Yesterday in Pippa Middleton & anor v Person Unknown or Persons Unknown [2016] EWHC 2354 (QB)  Mrs Justice Whippie continued an injunction made on 24 September 2016 prohibiting the publication of photographs hacked from Pippa Middleton’s iCloud account.  The media reports that Read the rest of this entry »

Department of Justice, Northern Ireland receives a 185,000 pound monetary penalty notice from the Information Commissioner for disclosing sensitive information

February 13, 2014

Anyone who has been part of a big organisation when it moves to new premises knows how complex and difficult it can be.  Not only does each worker’s files have to be secured and furniture and computer equipment marked but the organisations myriad other stores of documents, records not to mention the more prosaic items from the tea room and the bosses drinks cabinet have to be marked, packed, moved and unpacked in vaguely the right place in the new premises.  Things can go awry when the planning is defective and the execution is sloppy.  As the Compensation Agency Northern Ireland (“CANI”), an administrative unit of the Department of Justice, discovered when it lost control of a mass of sensitive files left in a filing cabinet which it had sold at auction.  Net effect was a £185,000 monetary penalty notice issued by the Information Commissioner’s Office on 14 January 2014 (found here).


CANI moved offices from Royston House in February 2012.  It decided to sell  any marketable furniture surplus to requirements at auction [4]. A locked four drawer filing cabinet was then taken out of storage in Royston House, without  its contents being checked,  sent to a shared storage room used by CANI to temporarily store all kinds of office furniture prior to its disposal. It was provided to a local auctioneer for a valuation, again without checking its contents. Apparently the key to the filing cabinet had been mislaid [5]. On 12 March 2012 it was  transported to the local auction and sold to a buyer.  The buyer then forced the lock and discovered that it contained official looking papers dating from the mid 1970’s to 2005.  The Police were called who took possession of the papers and returned them to CANI [6].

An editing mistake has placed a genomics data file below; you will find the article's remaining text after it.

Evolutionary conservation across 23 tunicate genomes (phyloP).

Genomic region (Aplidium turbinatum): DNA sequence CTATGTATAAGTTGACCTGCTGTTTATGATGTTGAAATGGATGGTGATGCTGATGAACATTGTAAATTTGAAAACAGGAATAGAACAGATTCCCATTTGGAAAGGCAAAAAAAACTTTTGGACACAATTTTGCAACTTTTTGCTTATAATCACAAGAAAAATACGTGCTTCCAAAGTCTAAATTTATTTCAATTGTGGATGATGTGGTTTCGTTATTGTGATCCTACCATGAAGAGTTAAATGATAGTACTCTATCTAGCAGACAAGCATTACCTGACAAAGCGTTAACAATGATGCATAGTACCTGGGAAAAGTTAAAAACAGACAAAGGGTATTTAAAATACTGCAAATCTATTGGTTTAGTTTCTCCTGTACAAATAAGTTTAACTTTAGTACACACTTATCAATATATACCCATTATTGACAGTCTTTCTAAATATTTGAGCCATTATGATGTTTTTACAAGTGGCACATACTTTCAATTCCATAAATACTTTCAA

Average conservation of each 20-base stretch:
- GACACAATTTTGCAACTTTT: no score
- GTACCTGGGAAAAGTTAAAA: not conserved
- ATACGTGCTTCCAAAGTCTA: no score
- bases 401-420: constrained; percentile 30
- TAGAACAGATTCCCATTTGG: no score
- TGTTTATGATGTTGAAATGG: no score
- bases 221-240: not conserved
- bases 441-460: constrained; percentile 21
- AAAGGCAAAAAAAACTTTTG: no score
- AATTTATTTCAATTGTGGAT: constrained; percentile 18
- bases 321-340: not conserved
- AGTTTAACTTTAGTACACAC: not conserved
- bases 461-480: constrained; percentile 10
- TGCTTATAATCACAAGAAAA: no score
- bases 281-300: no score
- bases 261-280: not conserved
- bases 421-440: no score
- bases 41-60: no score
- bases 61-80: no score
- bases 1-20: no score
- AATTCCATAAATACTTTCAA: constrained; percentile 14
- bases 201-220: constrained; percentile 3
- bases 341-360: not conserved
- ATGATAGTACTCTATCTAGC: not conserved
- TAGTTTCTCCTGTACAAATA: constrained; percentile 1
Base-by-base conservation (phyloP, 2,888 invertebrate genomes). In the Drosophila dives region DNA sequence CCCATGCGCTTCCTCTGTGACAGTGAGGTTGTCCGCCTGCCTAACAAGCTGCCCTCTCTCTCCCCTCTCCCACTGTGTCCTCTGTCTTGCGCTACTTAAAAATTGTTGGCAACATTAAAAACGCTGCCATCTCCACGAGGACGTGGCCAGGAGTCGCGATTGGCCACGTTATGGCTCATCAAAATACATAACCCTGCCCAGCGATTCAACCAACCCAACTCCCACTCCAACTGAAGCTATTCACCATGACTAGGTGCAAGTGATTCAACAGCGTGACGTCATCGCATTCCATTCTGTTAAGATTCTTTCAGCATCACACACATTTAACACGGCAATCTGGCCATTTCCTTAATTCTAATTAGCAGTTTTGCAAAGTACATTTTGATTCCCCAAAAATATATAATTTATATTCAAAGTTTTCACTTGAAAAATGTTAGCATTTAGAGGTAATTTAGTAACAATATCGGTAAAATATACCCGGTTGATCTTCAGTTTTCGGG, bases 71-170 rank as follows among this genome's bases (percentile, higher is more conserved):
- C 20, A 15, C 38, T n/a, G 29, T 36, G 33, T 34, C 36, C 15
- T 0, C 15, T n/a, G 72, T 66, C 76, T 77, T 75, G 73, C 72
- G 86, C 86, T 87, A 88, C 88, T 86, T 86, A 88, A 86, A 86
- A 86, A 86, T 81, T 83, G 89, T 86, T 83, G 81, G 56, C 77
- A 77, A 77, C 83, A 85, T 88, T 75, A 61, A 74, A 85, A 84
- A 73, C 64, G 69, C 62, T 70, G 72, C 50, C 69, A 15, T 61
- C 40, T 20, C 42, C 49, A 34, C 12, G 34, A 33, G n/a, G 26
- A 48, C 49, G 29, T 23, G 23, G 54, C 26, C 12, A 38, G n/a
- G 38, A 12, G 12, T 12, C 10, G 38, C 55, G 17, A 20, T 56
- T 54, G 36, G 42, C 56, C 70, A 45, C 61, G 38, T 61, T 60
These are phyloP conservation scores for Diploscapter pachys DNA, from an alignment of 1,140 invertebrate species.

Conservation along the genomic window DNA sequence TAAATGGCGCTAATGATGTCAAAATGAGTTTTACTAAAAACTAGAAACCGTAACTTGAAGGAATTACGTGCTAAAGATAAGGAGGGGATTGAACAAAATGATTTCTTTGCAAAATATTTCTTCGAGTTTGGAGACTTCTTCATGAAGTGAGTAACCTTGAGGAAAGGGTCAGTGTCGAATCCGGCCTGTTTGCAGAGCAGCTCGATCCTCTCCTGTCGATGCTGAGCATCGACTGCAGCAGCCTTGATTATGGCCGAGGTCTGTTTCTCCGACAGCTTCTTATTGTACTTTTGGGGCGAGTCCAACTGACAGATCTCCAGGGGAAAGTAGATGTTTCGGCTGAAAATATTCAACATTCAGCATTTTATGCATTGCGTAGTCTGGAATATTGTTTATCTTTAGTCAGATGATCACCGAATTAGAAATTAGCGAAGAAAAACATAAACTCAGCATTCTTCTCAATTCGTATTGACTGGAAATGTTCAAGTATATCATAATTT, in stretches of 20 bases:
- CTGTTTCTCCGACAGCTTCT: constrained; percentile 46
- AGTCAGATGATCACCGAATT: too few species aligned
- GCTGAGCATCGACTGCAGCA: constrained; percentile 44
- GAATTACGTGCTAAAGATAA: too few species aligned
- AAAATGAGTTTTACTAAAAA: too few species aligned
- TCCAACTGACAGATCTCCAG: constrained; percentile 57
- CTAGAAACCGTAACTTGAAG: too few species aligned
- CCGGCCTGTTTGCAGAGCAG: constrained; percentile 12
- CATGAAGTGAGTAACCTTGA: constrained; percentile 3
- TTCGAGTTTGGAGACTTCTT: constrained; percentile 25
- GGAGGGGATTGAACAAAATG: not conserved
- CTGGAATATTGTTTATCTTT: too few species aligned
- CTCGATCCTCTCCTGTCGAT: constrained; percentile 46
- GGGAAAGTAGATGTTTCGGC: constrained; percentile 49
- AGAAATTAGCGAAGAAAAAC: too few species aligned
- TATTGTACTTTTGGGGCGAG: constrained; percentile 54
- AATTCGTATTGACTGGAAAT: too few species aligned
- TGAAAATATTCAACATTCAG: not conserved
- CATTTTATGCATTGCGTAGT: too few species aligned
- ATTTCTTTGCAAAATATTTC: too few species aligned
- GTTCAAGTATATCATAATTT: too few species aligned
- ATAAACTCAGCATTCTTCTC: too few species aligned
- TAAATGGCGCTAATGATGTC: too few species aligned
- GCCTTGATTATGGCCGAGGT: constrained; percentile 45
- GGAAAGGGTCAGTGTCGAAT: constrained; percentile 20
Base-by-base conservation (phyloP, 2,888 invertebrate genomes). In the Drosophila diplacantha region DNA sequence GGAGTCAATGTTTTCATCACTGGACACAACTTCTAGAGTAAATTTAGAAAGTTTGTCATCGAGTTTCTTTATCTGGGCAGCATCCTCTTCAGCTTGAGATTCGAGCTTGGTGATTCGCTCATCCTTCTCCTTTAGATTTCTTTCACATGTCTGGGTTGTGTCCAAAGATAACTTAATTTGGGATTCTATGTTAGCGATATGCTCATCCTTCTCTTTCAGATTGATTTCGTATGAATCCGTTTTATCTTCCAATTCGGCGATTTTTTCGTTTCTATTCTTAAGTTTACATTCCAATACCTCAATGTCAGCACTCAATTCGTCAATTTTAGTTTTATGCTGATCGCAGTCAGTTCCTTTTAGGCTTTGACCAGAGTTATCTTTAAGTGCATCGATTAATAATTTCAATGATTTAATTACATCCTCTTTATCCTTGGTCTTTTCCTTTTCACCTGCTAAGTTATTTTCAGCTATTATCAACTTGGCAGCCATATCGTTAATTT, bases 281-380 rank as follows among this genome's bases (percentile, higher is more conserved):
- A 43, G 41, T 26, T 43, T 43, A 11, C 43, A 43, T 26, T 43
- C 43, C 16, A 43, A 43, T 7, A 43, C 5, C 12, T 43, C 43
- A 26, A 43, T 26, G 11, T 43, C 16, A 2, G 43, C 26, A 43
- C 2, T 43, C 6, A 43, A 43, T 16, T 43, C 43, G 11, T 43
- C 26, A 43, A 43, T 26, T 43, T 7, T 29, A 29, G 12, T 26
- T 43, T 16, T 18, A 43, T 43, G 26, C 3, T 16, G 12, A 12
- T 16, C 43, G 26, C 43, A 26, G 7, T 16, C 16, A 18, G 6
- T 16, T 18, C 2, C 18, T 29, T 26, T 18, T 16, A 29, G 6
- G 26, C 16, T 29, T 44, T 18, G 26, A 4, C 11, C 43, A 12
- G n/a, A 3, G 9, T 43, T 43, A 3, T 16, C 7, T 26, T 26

The official papers contained

  • a limited amount of confidential, ministerial advice; and

UK Ministry of Justice fined following a serious data breach

October 22, 2013

The UK Information Commissioner has served the Ministry of Justice with a £140,000 monetary penalty after a data breach involving it sending details of all prisoners serving at a Cardiff prison to three of the inmate’s families.